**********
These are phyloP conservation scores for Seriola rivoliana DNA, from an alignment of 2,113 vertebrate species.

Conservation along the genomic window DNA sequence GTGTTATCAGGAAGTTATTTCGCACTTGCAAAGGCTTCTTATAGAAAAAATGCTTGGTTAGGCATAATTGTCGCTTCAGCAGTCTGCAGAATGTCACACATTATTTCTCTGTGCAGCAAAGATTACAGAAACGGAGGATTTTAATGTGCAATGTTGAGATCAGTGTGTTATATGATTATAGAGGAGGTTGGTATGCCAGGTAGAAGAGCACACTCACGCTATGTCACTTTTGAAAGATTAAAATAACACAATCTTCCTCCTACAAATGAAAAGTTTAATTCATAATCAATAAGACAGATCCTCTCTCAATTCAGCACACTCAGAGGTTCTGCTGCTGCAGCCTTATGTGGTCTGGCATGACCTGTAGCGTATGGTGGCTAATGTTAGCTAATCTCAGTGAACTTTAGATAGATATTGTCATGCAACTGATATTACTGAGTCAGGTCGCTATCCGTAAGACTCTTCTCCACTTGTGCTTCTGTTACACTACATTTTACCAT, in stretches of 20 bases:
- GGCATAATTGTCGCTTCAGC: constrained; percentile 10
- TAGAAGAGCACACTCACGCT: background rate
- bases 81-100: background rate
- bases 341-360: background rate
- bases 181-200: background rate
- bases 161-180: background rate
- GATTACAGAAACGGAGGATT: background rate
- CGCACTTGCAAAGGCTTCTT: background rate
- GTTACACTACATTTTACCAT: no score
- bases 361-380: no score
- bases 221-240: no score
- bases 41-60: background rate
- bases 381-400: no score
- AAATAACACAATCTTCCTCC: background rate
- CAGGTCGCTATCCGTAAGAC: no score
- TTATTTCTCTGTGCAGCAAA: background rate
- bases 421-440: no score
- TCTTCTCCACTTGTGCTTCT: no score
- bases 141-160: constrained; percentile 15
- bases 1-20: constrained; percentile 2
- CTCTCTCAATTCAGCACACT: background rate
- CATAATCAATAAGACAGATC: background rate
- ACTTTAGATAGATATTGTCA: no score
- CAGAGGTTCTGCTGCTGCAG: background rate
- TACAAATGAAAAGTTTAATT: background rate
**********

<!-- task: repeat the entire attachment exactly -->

These are phyloP conservation scores for Seriola rivoliana DNA, from an alignment of 2,113 vertebrate species.

Conservation along the genomic window DNA sequence GTGTTATCAGGAAGTTATTTCGCACTTGCAAAGGCTTCTTATAGAAAAAATGCTTGGTTAGGCATAATTGTCGCTTCAGCAGTCTGCAGAATGTCACACATTATTTCTCTGTGCAGCAAAGATTACAGAAACGGAGGATTTTAATGTGCAATGTTGAGATCAGTGTGTTATATGATTATAGAGGAGGTTGGTATGCCAGGTAGAAGAGCACACTCACGCTATGTCACTTTTGAAAGATTAAAATAACACAATCTTCCTCCTACAAATGAAAAGTTTAATTCATAATCAATAAGACAGATCCTCTCTCAATTCAGCACACTCAGAGGTTCTGCTGCTGCAGCCTTATGTGGTCTGGCATGACCTGTAGCGTATGGTGGCTAATGTTAGCTAATCTCAGTGAACTTTAGATAGATATTGTCATGCAACTGATATTACTGAGTCAGGTCGCTATCCGTAAGACTCTTCTCCACTTGTGCTTCTGTTACACTACATTTTACCAT, in stretches of 20 bases:
- GGCATAATTGTCGCTTCAGC: constrained; percentile 10
- TAGAAGAGCACACTCACGCT: background rate
- bases 81-100: background rate
- bases 341-360: background rate
- bases 181-200: background rate
- bases 161-180: background rate
- GATTACAGAAACGGAGGATT: background rate
- CGCACTTGCAAAGGCTTCTT: background rate
- GTTACACTACATTTTACCAT: no score
- bases 361-380: no score
- bases 221-240: no score
- bases 41-60: background rate
- bases 381-400: no score
- AAATAACACAATCTTCCTCC: background rate
- CAGGTCGCTATCCGTAAGAC: no score
- TTATTTCTCTGTGCAGCAAA: background rate
- bases 421-440: no score
- TCTTCTCCACTTGTGCTTCT: no score
- bases 141-160: constrained; percentile 15
- bases 1-20: constrained; percentile 2
- CTCTCTCAATTCAGCACACT: background rate
- CATAATCAATAAGACAGATC: background rate
- ACTTTAGATAGATATTGTCA: no score
- CAGAGGTTCTGCTGCTGCAG: background rate
- TACAAATGAAAAGTTTAATT: background rate